- 2015 Anna Lechtenbörger, Christian-Albrechts Universität Kiel, Germany
- 2014 Vivian Fox, Justus von Liebig Schule, Waldshut-Tiengen, Germany
- 2013-2014 André Rendeiro, Aveiro University, Portugal
- 2013 Marine Gueydan, Université of Paris Diderot VII, France
- 2012 Tatsuya Omotezako, Hiroki Nishida's laboratory, Osaka University, Japan
- 2011 Jarmila Hnilicova, Institute of Molecular Genetics AS CR, Czech Republic
- 2008-2009 Karin Zech
- 2000-2001 Amaury Herpin, Université de Caen Basse-Normandie
- 2016-2017 Naoto Yokota, Tokyo Metropolitan University, Japan
2009 - 2019 Hejnol group - Comparative Developmental Biology of Animals
(Oct 2009 - Sept 2019)
Research on a broad range of animal taxa using morphological, molecular and genomic tools to understand the evolution and development of animal organ systems.
Life evolved in the sea and also main animal lineages originated in the oceans. The study of marine animals thus provides a fascinating resource to understand in depth the origin of major animal organs systems before they diversified into highly specialised organs found in terrestrial animals including humans. The improved resolution in the animal tree and advancements in technology such as novel sequencing, microcopy and molecular tools allow to investigate a much broader number of marine animals and their embryos than ever before. This opens the opportunity to strategically sample many species to test previous hypotheses and develop new ones. Genomic changes can be now correlated with evolutionary changes in morphology providing to ask novel questions.
Our group studies a broad range of animal taxa using morphological and molecular tools to unravel the evolution and development of animal organ systems.
To understand the evolution of the biodiversity seen on planet earth is one of the major goals in biology. How animals explored new habitats from only being confined to the marine environment and the how the forms diversified is still one of the most tremendous questions to be answered.
In the “genomic age” with its novel and advanced molecular tools one is able to study the connection between the genotype and the phenotype and how the interaction of genes and cells lead to the formation of a fertile adult, that is able to reproduce and thus assure the survival of its species. The “translation” of the genomic information into a living individual is realized during the process of development. Studying the development of an organism in which a single fertilized cell gives rise to a complex animal is not only fascinating, but is also one of the key processes to study to understand the evolution of animal diversity.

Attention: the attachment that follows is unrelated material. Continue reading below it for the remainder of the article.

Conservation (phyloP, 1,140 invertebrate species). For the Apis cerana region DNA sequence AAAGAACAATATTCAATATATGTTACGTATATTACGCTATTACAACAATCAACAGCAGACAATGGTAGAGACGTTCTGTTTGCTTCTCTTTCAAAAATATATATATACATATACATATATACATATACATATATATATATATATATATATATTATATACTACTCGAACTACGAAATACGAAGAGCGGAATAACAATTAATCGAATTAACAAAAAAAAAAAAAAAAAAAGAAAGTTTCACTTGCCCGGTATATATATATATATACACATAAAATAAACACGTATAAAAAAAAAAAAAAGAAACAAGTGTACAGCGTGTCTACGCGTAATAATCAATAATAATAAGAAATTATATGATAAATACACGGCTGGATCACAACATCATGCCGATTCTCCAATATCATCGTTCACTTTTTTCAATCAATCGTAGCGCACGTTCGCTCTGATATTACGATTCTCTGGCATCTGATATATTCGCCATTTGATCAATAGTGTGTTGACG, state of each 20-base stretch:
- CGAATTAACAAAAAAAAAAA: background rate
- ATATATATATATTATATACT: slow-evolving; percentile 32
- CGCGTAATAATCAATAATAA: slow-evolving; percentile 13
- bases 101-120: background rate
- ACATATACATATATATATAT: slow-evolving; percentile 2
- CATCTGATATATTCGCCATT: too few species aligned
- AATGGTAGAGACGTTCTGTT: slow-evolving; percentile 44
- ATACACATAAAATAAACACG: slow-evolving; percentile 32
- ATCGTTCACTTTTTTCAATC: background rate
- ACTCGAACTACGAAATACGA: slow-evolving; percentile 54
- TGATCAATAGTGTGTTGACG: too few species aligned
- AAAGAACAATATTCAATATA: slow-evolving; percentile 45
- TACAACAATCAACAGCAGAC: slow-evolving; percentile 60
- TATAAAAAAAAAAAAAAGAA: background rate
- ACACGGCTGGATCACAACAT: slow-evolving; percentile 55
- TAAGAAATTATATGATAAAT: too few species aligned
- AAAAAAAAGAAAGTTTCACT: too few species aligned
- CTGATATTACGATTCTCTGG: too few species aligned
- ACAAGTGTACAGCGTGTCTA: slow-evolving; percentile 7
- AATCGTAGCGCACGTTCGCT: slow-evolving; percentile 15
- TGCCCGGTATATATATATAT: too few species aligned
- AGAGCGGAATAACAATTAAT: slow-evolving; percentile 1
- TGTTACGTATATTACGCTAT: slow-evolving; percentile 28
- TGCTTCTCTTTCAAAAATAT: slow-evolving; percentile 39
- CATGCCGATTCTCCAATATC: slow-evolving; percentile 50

To understand the evolution of animal diversity one has to study the development of a broad range of diverse animal groups using the comparative approach. Our team applies modern descriptive and molecular techniques to gain this information from a broad range of animal taxa using animals that can be kept in the laboratory but also collected from the local marine biota.
Beside established morphological methods like confocal microscopy we are using 3D timelapse microscopy (4D-microscopy) and single blastomere injections of cell tracers to study the cell lineage of embryos of mainly marine invertebrates.
Molecular approaches include the study of gene expression patterns and experimental methods to unravel the genetic framework underlying the formation of different organ systems, such as the CNS, the alimentary canal and other organs. Large scale sequencing approaches are used for gene discovery and are also used for the phylogenetic placement of the specific species.
The research focus on the description of the development regarding cell lineage and gene expression includes understudied taxa such as local bryozoans, brachiopods, nematomorphs, aplacophoran molluscs, platyhelminthes, priapulids, polyclad flatworms etc.
Molecular functional approaches are used to study the development of acoels, rotifers and gastrotrichs.
Further collaborative approaches address the use phylogenomics to resolve metazoan phylogeny.
Postdoc, Kewalo Marine Laboratory 2002-2009
PhD, Free University Berlin, Germany, 2002
Current contact information
- 2018-2019 Naveen Mekula Wijesena
- 2019 Tsai-Ming Lu
- 2015-2019 Daniel Thiel
- 2015-2016 Tamara Tomanic
- 2014-2019 Carmen Andrikou
- 2011-2018 Kevin Pang
- 2016-2018 Felipe Aguilera
- 2011-2018 José M. Martín-Durán
- 2014 Auxane Buresi
- 2010-2012 Ricardo Neves
- 2011-2013 Joseph Ryan
- 2016-2019 Viviana Cetrangolo
- 2018-2019 Ferenc Kagan
- 2018-2019 Petra Kovacikova
- 2017-2019 Ludwik Gasiorowski
- 2016-2019 Andrea Orus Alcade
- 2011-2015 Bruno Vellutini
- 2010-2014 Sabrina Schiemann
- 2011-2012 Marta Marchini
- 2010-2019 Aina Børve
- 2015-2016 Romi Roy Choudhury
- 2013-2014 Yvonne Müller
- 2014-2019 Anlaug Boddington
- 2017-2018 Lavina Jubek
- 2017-2018 Eva-Lena Nordmann
- 2012-2014 Jonas Bengtsen
- 2010-2012 Anette Elde
- 2019 Naëlle Barabé, École Nationale Supérieure des Technologies des Biomolécules in Bordeaux, France
- 2017 Carles Fernandez Villanueva, University of Barcelona, Spain
- 2014-2015 Antonio Ruiz Santiesteban, Universidad Nacional Autónoma de México, Mexico
- 2013 Sam Church, Brown University, USA
- 2012 Katharina Bading, GEOMAR-Helmholtz Centrefor Ocean Research, Kiel AND Christian-Albrecht University of Kiel
- 2012 Bernard Koch, Swathmore College, USA
- 2011-2012 Marta Marchini, University of Padua, Italy
- 2011 Katharina Stracke, Universität Würzburg, Germany
- 2015 Yuliia Kanana, I.I. Schmalhausen Inst. of Zoology NAS, Ukraine